Thursday, June 30, 2011

An Overview of Paris Reflections: Walks through African-American Paris

I have recently been approached by several people with requests to purchase or to autograph copies of Paris Reflections: Walks through African-American Paris. I co-authored this book with Christiann Anderson to call attention to the rich history of African Americans in the French capital. The book features six abbreviated versions of walks that I have created for Discover Paris’ Entrée to Black Paris. Christiann provided the illustrations. The following is an overview of what you will find in Paris Reflections.


The Sorbonne/Mouffetard walk provides a tour of the 5th arrondissment. You will see the illustrious University of Paris Sorbonne, learn a little about the ancient history of this area (it was settled by the Romans centuries ago), and visit one of Paris’ most celebrated shopping streets, rue Mouffetard. Against this backdrop, you will learn about several African Americans who have studied at the Sorbonne as well as see sites frequented by many of our writers and artists, including William Gardner Smith and Loïs Mailou Jones. You will also learn about the Nardal Sisters, black women from Martinique who were instrumental in the launching of the Négritude movement (a cause devoted to affirming black culture through literature) in France.

The walk through Saint-Germain-des-Près (6th arrondissement) is circular, meaning that you begin and end in the same place. The world famous trio of cafés, the Deux Magots, the Flore and the Brasserie Lipp mark the starting point, and the importance of café life for African Americans is emphasized. You will work your way past the magnificent place Saint-Sulpice to the edge of the beautiful Luxembourg Garden to see where a major hangout for African Americans writers of the post-World War II era still exists. A visit to the garden follows, then a walk past the theater where the great playwrights Alexandre Dumas and Victor Séjour saw their works performed. A stroll in a quarter where jazz was once king leads you back to the Café Flore and the end of the tour.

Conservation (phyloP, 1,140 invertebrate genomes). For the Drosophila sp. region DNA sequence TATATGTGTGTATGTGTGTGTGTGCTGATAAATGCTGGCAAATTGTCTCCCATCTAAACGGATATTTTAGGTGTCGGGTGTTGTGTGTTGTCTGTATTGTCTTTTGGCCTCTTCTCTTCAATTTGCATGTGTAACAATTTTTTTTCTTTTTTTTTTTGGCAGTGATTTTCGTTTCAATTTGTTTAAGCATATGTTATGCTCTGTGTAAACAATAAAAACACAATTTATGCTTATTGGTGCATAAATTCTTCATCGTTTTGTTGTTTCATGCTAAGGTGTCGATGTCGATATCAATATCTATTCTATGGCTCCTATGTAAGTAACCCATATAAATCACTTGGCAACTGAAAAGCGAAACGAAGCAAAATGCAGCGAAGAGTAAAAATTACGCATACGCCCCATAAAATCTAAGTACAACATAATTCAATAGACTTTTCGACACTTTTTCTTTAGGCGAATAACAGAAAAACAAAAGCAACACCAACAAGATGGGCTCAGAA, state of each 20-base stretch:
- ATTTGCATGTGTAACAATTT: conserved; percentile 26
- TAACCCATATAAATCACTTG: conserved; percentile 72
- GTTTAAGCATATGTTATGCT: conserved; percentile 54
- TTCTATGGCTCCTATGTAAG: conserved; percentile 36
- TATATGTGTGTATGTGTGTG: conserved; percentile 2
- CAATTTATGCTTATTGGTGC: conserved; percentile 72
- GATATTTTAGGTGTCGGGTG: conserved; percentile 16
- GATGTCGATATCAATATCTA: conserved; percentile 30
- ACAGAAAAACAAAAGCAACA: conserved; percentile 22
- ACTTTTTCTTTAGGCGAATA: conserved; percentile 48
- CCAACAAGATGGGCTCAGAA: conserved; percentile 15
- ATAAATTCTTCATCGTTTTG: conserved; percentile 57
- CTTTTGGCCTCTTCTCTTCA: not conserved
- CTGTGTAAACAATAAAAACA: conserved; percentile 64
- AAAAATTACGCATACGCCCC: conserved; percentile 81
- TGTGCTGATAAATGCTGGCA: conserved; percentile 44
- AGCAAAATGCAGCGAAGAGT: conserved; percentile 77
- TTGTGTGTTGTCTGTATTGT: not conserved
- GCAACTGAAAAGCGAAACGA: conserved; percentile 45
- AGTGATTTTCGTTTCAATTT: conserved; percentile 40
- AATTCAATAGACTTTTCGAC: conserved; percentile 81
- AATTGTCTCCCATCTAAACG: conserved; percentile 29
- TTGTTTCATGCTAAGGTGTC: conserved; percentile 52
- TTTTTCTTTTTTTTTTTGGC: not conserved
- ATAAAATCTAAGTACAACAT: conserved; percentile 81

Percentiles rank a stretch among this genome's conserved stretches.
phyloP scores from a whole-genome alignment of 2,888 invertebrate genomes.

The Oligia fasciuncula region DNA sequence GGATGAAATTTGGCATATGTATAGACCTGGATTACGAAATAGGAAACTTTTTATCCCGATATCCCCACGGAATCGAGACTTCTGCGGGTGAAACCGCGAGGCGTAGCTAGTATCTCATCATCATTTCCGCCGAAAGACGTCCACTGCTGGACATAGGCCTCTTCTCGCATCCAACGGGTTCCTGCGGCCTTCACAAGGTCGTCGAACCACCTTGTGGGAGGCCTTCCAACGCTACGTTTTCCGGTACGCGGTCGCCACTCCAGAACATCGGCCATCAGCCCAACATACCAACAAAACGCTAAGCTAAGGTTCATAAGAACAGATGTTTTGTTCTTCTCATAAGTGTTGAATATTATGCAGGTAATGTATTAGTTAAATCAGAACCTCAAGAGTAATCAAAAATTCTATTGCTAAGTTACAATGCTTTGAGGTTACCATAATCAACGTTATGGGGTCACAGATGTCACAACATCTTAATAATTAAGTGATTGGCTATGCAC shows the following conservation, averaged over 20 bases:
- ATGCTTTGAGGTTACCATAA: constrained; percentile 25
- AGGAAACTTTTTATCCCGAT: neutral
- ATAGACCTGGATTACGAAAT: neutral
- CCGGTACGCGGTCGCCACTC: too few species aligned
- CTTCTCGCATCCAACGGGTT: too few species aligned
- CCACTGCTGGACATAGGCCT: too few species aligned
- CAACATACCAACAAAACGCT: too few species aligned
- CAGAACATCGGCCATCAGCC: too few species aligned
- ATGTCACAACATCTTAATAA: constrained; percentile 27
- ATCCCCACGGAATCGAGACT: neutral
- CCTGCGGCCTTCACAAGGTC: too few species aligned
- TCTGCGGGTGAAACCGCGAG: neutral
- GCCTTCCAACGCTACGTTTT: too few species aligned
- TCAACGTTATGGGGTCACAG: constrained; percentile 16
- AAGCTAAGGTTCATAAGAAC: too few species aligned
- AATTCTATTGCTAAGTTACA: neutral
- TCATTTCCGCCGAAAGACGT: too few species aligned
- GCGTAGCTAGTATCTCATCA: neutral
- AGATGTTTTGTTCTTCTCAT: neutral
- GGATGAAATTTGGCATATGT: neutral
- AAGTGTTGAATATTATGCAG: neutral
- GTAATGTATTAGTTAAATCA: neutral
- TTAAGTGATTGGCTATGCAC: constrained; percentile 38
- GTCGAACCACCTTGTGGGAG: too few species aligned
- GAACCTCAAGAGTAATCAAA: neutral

The Saint-Michel/Musée d’Orsay walk takes you through the upper part of the 6th and 7th arrondissements. Here, the word “upper” means the part of the district that is closest to the Seine. Art galleries are prominent in this area of the 6th, and you will see many where African Americans have exhibited their work. Additionally, you will be able to visit the shops of several dealers of African art and artifacts. Walking by the French Institute, you will learn of an African American who excelled as a Shakespearean actor in the nineteenth century. Moving on to the 7th arrondissement, you will find out more about many of our famous writers and painters while surveying the plethora of antique stores for which this quarter is known. You will end the walk at the Legion of Honor museum where you will learn of several African Americans who have received this prestigious award, and the Musée d’Orsay, which contains several works depicting people of color.

Plate 2. James Baldwin
© Christiann Anderson